This match had a magnificent stadium, a record crowd for a Pro14 final, and an excellent 80 minutes of high-tempo, high-intensity rugby; the only thing missing was a Glasgow victory.
It was their third final and their second loss to Leinster. It won’t be much consolation this morning but Glasgow pushed the European finalists all the way. With two tries apiece, the sides were separated by one penalty goal, small margins.
In what may have been his final game for Glasgow, the departing Stuart Hogg knows all about small margins. Glasgow had just scored the opening try when the fullback was asked to clear his own lines following the restart only for Luke McGrath to charge down his kick and get his side a ‘free try’ for next to no effort, the closest rugby comes to an own goal. He did any number of excellent things in this final but sadly Hogg is likely to be remembered for this how-back was tackled in the air by his opposite number Rob Kearney who was shown a yellow card when the crowd were roaring for red and with some reason. Hogg left the field and did not return; a miserable end to a stellar Glasgow career.
In wet and slippery conditions Glasgow made a few too many handling errors, they left a chance, or a half change, on the first half table and they arguably lack the sheer physical fire power required at this level.
Scott Cummings was the pick of the Glasgow players for his tireless carrying and clearing but Matt Fagerson pushed him close. The breakaway grows in stature with every game and he may have booked his World Cup place. Grant Stewart replaced the injured Fraser Brown in the first half and showed up well in the loose play, taking his try superbly well in the final minutes of this match to offer Glasgow hope, if only briefly.
Sadly for most of the fans in Celtic Park the live wire Warriors’ back line simply weren’t afforded the time or the space to strut their stuff.
The first try when it came went to the home team to the delight of the raucous crowd. The Warriors got high field position following a loose pass from Sexton and they stole a Leinster lineout. Ali Price put Cummings through a half gap in the thin blue line and Matt Fagerson was first to seize the opportunity, the breakaway picking up the ball and driving over the line before the Leinster defense had time to close ranks.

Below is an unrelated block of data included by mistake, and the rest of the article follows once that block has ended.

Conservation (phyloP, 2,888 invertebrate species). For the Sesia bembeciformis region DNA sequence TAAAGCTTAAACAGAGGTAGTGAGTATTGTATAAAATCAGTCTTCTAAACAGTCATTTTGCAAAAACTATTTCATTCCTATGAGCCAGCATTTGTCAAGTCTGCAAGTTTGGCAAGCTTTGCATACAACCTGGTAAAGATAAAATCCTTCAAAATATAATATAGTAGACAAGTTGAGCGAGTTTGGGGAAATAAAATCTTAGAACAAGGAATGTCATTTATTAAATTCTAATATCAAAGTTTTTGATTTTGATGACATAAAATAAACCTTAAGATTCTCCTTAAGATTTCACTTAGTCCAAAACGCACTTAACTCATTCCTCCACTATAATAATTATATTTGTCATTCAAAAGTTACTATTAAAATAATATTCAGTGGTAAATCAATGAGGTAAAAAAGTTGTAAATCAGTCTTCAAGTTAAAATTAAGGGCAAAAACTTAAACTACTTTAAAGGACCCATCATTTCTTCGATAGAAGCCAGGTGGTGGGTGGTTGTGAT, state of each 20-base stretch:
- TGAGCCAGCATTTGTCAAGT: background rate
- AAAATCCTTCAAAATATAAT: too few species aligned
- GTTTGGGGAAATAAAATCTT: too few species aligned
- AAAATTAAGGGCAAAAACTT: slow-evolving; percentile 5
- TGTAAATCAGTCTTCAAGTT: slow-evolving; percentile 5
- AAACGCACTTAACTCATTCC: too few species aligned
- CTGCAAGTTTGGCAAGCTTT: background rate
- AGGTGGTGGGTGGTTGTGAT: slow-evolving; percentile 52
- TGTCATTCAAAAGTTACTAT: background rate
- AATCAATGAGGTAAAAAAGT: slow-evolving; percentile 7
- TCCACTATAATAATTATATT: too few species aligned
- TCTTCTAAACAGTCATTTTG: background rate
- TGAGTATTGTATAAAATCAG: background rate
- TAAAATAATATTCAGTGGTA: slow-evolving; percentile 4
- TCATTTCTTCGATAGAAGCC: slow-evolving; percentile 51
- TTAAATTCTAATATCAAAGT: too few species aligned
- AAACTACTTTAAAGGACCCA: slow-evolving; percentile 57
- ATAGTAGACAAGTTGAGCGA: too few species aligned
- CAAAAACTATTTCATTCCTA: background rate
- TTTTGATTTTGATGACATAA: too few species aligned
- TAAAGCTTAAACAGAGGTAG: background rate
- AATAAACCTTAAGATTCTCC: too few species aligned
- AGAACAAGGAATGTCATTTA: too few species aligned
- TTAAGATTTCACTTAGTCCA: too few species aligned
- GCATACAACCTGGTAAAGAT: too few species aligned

The fans hadn’t long to enjoy the moment because the visitors struck back from the restart. Hogg’s kick was charged down with centre Garry Ringrose first to the bobbling ball behind the line.
Glasgow looked like they might had added a second score when Hogg sent Tommy Setmour haring towards the line but they had to settle for three points from Adam Hastings’ boot when they lured Leinster into conceding a rare penalty just inches from the try line but the next score was all too typical of the visitors.
McGrath took a quick free kick, a Sexton wrap around took play to within yards of the Glasgow try line when the Leinster big men took control. One, two, five, perhaps ten pick and drives occurred before Cian Healy muscled his way over the Glasgow line.
After missing two kicks at goal, Sexton made the touchline conversion and added a late scrum penalty, with both Glasgow props arguing their case with venom. Leinster took a 15-10 lead into the half-time sheds. It wasn’t much but, in these conditions, worrying enough.
The Warriors needed the first points of the second half, instead they made another mistake. Glasgow dropped a pass on the Leinster 22. Ringrose and James Lowe took play into the Glasgow red zone where Kyle Steyn was carded for preventing fair release and Sexton extended the lead by another three after Glasgow were penalised under their own sticks.
Dave Rennie went to the bench in an attempt to freshen his tiring team but Leinster are limpits when they establish a lead and they continued to ratchet up the pressure with deft little kicks in behind the rushing Glasgow defense, carrying Seymour over the try line, man, ball and all, after one of them.
With Steyn restored to their ranks Glasgow withstood that Leinster onslaught, perhaps five scums five metres from their try line, without any further damage but the game was into the final quarter and the Warriors were fighting on two fronts, the opposition and the clock.
With Kearney in the bin, Stewart threw his team a lifeline with Glasgow’s second try five minutes from time, following a neat blind side move with the hooker showing scorching pace to beat the cover defense but Hastings fluffed the tricky conversion and that was as good as it got for the Warrior nation.